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 The Breker Trekker

Archive for June, 2013

Raiders of the Lost Article

Tuesday, June 18th, 2013

Back before DAC, I wrote a blog post on the rapid migration of technical information from magazines and catalogs to online-only publication. I addressed the topic from my perspective as a voracious reader of industry news who likes flipping through magazines as a nice break from staring at the screen most of the day. Just for the record, today over lunch I skimmed through the latest hardcopy issues of Information Week, Electronic Design, and MIT’s Spectrum. But my post also addressed a more serious topic: the evanescence of online technical content.

Futurists would have us believe otherwise: online is supposed to be forever. However, many technical sites are hosted by motivated individuals or organizations who may simply decide one day to stop. Other sites are owned by commercial interests, including publishers, who may fold and take their content with them into the void. Yes, there are organizations trying to capture the ongoing history of the Internet but, in my experience, their retention of desired content is inconsistent at best.


Where, Oh Where Should My Little DAC Be?

Friday, June 14th, 2013

I spent my last few posts previewing and reporting on the 50th Design Automation Conference (DAC) in Austin. As I have mentioned, this was the first time that DAC was held in Austin and so a lot of vendors were nervous about that. I know at least a couple of companies who downsized their DAC crews in anticipation of a smaller show. Well, the numbers are in and DAC did fairly well in Austin. Full-conference passes were 1589, down 16% from 2012 in San Francisco. Exhibits-only passes were 2364, down 15%. The number of both staffers was down 26%, reflecting both consolidation in the EDA industry and smaller crews.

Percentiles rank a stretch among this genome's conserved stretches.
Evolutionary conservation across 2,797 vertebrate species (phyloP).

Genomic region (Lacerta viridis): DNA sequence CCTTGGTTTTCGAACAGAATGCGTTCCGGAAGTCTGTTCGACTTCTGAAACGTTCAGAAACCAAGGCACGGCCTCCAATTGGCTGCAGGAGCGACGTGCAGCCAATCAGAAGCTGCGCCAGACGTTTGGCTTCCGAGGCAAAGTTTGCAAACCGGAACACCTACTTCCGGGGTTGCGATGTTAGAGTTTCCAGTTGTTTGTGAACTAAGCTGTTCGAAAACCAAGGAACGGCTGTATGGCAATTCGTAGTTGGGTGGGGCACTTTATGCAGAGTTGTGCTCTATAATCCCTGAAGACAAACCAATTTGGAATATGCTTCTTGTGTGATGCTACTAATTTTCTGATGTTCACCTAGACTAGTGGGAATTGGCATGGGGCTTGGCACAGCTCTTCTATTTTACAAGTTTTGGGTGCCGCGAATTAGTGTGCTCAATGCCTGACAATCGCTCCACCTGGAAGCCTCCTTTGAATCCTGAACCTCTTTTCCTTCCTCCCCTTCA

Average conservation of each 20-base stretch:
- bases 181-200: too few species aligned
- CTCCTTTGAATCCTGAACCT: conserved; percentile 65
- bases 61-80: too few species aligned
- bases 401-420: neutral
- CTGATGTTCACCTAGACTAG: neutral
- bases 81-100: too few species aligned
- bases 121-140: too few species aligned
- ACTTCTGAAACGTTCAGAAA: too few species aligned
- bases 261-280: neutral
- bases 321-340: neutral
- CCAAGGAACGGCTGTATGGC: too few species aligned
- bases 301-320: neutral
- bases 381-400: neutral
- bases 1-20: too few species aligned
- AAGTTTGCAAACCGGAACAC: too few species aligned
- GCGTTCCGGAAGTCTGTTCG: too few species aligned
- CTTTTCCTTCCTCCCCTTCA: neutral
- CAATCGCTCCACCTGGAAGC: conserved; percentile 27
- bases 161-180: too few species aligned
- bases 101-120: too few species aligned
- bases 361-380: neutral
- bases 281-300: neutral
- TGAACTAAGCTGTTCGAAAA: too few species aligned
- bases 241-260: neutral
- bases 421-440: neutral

No one really expected Austin to match San Francisco, but the numbers are quite respectable. What was especially interesting was that the number of exhibits-only passes exceeded by 15% those in San Diego in 2011. It seems that the local electronics community really turned out at DAC this year, already clear to us exhibitors since we saw many new faces we had not seen at shows in other locations.


Looking Back on DAC 2013

Friday, June 7th, 2013

My last post provided some impressions on the first two days of the first-ever Design Automation Conference (DAC) in Austin. It was very personal and perhaps even a bit self-congratulatory since I was so excited about how well the conference had gone for Breker. Well, this post isn’t going to be any less upbeat since the final day of the show was also great fun. For a start, we scanned more badges on Wednesday than on either Monday or Tuesday. That has to be a DAC first.

In addition to the skit and musical entertainment in our DAC booth theater, we also offered a brief product overview and several guest presentations. I’d like to thank Brian Bailey of EDA DesignLine and Brian Bailey Consulting, J.U. Nambi of CMR, and Srini Venkataramanan of CVC. Each of their talks drew a crowd and contributed to the diversity of our theater program. I’d like to expand this even further at future shows, with customers and additional partners offering their thoughts.